BTI 2010 | Latvia Country Report

Key Indicators

Population (M) 2.3
Pop. growth 1 (% p.a.) -0.5
Life expectancy (years) 71
Urban population (%) 68.1
HDI 0.87
HDI rank of 187 48
UN Education Index 0.96
Gender inequality 2 -
GDP p.c. ($) 17342
Gini Index 35.7
Poverty 3 (%) <2
Aid per Capita ($) -
Sources: The World Bank, World Development Indicators 2013 | UNDP, Human Development Report 2013. Footnotes: (1) Average annual growth rate. (2) Gender Inequality Index (GII). (3) Percentage of population living on less than $2 a day.

Executive Summary

Latvia experienced sharp political and economic extremes during the review period from 2007 to 2009. Politically, the period began with the seeming stability of the Aigars Kalvitis government – an experienced and popularly re-elected government – and the first in Latvian history. Economically, Latvia was experiencing the highest GDP growth in the European Union, and a credit boom was fueling a sharp rise in personal consumption. Real income was rising quickly, and the quality of life for much of the population was rising rapidly. The construction industry was roaring ahead, with workers being recruited from Romania, Turkey and even Germany. Many Latvians entered the real estate market and quickly benefited from rising market values.

However, the picture was radically different by January 2009. The Aigars Kalvitis government that was re-elected in October 2006 quickly squandered its political capital in an ill-judged attempt to reform oversight of the security structures in Latvia. In November 2007, a gathering of some 10,000 people in Riga’s old town called for Kalvitis’ resignation, and expressed their support for Aleksejs Loskutovs, the head of the Anti-Corruption Bureau that Kalvitis had attempted to dismiss. Kalvitis left office one month later, and his successor, Ivars Godmanis, inherited a dire economic situation. Latvia’s breakneck economic growth was coming to a halt, and by the end of 2008 Godmanis was forced to ask international donors, led by the IMF, for a humiliating financial rescue package. The government was also forced to nationalize Parex bank, Latvia’s last major domestically owned bank. Finally, a second major anti-government protest of some 10,000 people, held again in Riga’s old town on 13 January 2009, ended in violence between police and protesters, with attacks on the Latvian parliament building, government ministries and private banks.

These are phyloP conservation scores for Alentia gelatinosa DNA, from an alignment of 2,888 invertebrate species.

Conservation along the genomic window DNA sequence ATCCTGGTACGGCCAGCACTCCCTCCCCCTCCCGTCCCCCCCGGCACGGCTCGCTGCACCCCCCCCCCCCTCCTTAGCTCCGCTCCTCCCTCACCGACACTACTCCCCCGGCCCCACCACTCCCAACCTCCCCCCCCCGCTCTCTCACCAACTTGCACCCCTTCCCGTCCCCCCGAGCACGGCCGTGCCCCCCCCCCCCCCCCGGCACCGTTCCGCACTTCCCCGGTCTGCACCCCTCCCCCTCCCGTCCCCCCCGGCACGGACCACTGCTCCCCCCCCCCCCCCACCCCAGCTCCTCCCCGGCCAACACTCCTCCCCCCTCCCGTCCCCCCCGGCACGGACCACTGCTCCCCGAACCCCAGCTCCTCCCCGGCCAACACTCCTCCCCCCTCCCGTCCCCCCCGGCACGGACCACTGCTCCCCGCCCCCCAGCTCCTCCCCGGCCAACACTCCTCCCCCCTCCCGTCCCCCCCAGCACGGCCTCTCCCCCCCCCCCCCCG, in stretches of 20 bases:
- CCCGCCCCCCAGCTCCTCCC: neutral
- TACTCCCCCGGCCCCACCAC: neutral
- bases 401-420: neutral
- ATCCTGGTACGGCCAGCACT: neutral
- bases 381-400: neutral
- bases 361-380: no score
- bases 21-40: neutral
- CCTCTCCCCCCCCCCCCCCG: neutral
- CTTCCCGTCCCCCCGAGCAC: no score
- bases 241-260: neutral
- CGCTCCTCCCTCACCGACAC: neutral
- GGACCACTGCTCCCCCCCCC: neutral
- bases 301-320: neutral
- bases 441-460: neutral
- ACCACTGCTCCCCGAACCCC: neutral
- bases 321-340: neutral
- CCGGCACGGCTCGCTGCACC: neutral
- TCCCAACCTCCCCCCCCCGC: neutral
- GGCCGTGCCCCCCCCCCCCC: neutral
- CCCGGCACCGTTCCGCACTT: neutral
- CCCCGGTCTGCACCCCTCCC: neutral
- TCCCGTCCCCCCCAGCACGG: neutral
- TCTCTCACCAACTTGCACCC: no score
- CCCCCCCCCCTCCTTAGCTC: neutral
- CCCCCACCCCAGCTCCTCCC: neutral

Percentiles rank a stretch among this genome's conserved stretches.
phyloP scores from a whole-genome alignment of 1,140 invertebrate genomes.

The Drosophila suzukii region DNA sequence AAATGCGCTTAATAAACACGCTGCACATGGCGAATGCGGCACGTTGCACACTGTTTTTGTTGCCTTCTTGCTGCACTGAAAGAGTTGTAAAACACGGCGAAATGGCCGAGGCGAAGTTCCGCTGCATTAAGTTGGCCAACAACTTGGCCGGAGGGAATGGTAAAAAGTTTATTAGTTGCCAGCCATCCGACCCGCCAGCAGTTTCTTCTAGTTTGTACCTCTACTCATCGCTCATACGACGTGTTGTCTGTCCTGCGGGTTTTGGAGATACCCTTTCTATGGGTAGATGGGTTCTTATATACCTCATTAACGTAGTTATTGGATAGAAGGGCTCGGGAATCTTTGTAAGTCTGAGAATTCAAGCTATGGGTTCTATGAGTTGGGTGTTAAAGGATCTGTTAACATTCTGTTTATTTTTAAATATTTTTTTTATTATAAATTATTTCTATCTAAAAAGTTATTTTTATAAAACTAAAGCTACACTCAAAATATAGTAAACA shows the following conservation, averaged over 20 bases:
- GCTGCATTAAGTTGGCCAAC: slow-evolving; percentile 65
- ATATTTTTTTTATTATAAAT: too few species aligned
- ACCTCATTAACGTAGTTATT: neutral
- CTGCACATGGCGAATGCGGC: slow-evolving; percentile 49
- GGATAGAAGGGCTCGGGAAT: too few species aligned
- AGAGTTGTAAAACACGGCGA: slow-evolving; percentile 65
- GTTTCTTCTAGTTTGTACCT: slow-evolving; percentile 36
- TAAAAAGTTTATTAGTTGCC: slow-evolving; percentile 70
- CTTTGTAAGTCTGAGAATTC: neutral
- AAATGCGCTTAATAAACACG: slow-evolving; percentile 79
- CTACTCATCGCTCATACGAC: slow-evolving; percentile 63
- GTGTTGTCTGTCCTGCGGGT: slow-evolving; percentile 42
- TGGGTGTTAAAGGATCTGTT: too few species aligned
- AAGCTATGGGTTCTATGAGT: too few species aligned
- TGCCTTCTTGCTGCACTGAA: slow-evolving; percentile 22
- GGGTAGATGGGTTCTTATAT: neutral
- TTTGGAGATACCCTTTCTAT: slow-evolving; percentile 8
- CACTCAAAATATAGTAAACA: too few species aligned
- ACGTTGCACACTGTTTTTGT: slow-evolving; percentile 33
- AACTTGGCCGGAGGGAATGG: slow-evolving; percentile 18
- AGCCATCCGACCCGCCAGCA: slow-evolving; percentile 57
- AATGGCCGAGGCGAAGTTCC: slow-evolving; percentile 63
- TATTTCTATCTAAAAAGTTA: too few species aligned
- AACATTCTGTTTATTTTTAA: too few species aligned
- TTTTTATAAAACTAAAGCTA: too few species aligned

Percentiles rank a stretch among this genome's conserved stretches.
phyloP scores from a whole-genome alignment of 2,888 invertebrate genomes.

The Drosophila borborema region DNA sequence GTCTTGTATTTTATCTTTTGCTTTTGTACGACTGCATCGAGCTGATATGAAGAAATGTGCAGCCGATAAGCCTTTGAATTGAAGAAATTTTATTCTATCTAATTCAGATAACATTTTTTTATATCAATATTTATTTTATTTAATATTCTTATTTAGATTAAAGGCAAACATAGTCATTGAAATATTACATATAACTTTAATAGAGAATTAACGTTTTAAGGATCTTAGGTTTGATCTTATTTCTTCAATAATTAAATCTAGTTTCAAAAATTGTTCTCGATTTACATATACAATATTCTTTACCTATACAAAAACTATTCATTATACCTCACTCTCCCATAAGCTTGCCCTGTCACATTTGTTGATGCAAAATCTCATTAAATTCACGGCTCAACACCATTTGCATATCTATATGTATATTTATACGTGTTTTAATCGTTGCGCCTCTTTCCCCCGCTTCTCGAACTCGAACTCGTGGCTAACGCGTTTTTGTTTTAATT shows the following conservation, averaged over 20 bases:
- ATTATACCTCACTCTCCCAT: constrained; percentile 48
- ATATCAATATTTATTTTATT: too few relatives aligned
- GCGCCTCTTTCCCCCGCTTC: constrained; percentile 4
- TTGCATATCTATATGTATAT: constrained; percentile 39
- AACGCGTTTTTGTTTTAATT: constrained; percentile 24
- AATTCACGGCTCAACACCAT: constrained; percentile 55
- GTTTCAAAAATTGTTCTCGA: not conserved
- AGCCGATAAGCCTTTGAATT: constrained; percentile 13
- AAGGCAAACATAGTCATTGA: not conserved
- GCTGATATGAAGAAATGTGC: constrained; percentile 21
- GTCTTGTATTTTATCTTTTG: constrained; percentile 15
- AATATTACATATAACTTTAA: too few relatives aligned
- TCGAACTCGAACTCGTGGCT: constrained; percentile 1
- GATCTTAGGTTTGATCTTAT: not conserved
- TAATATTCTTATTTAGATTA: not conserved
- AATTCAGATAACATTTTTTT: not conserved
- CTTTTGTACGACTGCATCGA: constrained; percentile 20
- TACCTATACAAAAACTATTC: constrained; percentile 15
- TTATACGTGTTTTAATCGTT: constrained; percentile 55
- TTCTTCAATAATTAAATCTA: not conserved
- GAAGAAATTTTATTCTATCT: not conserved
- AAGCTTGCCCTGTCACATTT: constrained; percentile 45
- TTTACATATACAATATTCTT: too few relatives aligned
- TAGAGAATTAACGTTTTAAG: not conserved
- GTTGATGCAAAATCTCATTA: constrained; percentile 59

History and Characteristics of Transformation

The territory that makes up modern Latvia has been, at different times, a part of the Swedish, Polish and Russian empires, although the Baltic Germans remained the effective governors of Latvia throughout these different eras. A politically aware Latvian nation emerged in the nineteenth century as a result of peasant emancipation and urban industrialization. A Latvian political state then emerged in the aftermath of World War I, as the Russian empire collapsed, and new countries formed all across east and central Europe. The new Latvian state adopted a parliamentary constitution in 1922, although this failed to provide stability, seeing the formation of thirteen government coalitions by 1934. This political instability, accompanied by an economic crash in the early 1930s, led to a peaceful coup in 1934, and the formation of a benign dictatorship under Karlis Ulmanis, who combined the offices of prime minister and president in 1936. The years of dictatorship did not lead to any significant economic growth, but they are remembered with great popular affection largely because of the brutality and violence of the following Soviet and German occupations during World War II, and Latvia’s subsequent forced annexation by the Soviet Union.

The years of Soviet occupation entailed redirecting and integrating the Latvian economy into the Soviet Union. Agriculture was collectivized, and cities and towns rapidly industrialized. Latvia’s demography was drastically changed as the German and Jewish minorities virtually disappeared, many Latvians fled to the west, or were deported to Siberia, and an extensive influx of Russian speakers took place. The Soviet regime floundered in the 1980s as falling energy prices threatened economic stability, and the democratic reforms of Mikhail Gorbachev allowed the forces of Latvian nationalism and independence to organize and compete in free elections. Three major factions emerged in the late 1980s: The radical nationalists of the Latvian National Independence Movement, the more moderate and inclusive Latvian Popular Front (LPF), and the anti-reform Interfront movement, an amalgamation of pro-Soviet forces primarily composed of ethnic Russian Latvian Communist Party members, as well as Soviet officers who had settled in Latvia after their retirement. The contemporary Latvian party system still largely reflects this order, with radical Latvian nationalist, moderate centrist nationalist, and left-leaning pro-Russian parties in the Latvian parliament. The LPF won a majority in the 1989 elections to the USSR Congress of People’s Deputies, and again in the 1990 elections to the Latvian Supreme Soviet. The Latvian Supreme Soviet voted to restore independence in May 1990, leading to the establishment of parallel Latvian and Soviet government structures. De facto independence was achieved following the failed August 1991 anti-Gorbachev coup in Moscow.